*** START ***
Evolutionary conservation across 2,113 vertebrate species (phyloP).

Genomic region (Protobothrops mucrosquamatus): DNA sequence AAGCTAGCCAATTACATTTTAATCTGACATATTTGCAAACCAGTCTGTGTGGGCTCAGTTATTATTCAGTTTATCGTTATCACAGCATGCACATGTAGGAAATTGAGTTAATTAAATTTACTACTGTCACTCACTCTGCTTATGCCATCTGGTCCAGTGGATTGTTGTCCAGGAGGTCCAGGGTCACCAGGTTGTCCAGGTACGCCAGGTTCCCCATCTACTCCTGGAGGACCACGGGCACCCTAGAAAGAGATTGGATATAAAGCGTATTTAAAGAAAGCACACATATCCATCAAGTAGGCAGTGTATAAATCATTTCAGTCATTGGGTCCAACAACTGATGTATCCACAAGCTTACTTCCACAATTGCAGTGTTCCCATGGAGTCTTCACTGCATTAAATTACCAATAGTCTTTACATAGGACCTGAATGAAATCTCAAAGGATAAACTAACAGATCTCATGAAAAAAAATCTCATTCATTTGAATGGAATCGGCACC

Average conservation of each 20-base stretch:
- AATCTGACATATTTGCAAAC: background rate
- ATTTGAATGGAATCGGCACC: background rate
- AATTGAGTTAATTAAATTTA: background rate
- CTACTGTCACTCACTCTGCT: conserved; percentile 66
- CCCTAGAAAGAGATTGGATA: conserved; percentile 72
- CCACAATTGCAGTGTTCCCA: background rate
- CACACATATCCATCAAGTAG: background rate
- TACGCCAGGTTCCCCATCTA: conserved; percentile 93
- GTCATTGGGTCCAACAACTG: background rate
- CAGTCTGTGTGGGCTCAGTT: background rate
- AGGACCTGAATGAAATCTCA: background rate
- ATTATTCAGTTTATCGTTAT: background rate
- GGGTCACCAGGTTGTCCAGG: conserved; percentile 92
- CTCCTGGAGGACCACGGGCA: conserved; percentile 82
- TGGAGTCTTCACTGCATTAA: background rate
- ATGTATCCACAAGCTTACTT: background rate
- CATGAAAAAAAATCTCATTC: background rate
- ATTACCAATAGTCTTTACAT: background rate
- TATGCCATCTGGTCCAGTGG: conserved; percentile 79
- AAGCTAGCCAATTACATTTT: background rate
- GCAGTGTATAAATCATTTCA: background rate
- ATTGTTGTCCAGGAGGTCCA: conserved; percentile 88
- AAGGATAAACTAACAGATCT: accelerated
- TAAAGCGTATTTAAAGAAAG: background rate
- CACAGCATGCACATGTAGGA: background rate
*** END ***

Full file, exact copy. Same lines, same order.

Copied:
Evolutionary conservation across 2,113 vertebrate species (phyloP).

Genomic region (Protobothrops mucrosquamatus): DNA sequence AAGCTAGCCAATTACATTTTAATCTGACATATTTGCAAACCAGTCTGTGTGGGCTCAGTTATTATTCAGTTTATCGTTATCACAGCATGCACATGTAGGAAATTGAGTTAATTAAATTTACTACTGTCACTCACTCTGCTTATGCCATCTGGTCCAGTGGATTGTTGTCCAGGAGGTCCAGGGTCACCAGGTTGTCCAGGTACGCCAGGTTCCCCATCTACTCCTGGAGGACCACGGGCACCCTAGAAAGAGATTGGATATAAAGCGTATTTAAAGAAAGCACACATATCCATCAAGTAGGCAGTGTATAAATCATTTCAGTCATTGGGTCCAACAACTGATGTATCCACAAGCTTACTTCCACAATTGCAGTGTTCCCATGGAGTCTTCACTGCATTAAATTACCAATAGTCTTTACATAGGACCTGAATGAAATCTCAAAGGATAAACTAACAGATCTCATGAAAAAAAATCTCATTCATTTGAATGGAATCGGCACC

Average conservation of each 20-base stretch:
- AATCTGACATATTTGCAAAC: background rate
- ATTTGAATGGAATCGGCACC: background rate
- AATTGAGTTAATTAAATTTA: background rate
- CTACTGTCACTCACTCTGCT: conserved; percentile 66
- CCCTAGAAAGAGATTGGATA: conserved; percentile 72
- CCACAATTGCAGTGTTCCCA: background rate
- CACACATATCCATCAAGTAG: background rate
- TACGCCAGGTTCCCCATCTA: conserved; percentile 93
- GTCATTGGGTCCAACAACTG: background rate
- CAGTCTGTGTGGGCTCAGTT: background rate
- AGGACCTGAATGAAATCTCA: background rate
- ATTATTCAGTTTATCGTTAT: background rate
- GGGTCACCAGGTTGTCCAGG: conserved; percentile 92
- CTCCTGGAGGACCACGGGCA: conserved; percentile 82
- TGGAGTCTTCACTGCATTAA: background rate
- ATGTATCCACAAGCTTACTT: background rate
- CATGAAAAAAAATCTCATTC: background rate
- ATTACCAATAGTCTTTACAT: background rate
- TATGCCATCTGGTCCAGTGG: conserved; percentile 79
- AAGCTAGCCAATTACATTTT: background rate
- GCAGTGTATAAATCATTTCA: background rate
- ATTGTTGTCCAGGAGGTCCA: conserved; percentile 88
- AAGGATAAACTAACAGATCT: accelerated
- TAAAGCGTATTTAAAGAAAG: background rate
- CACAGCATGCACATGTAGGA: background rate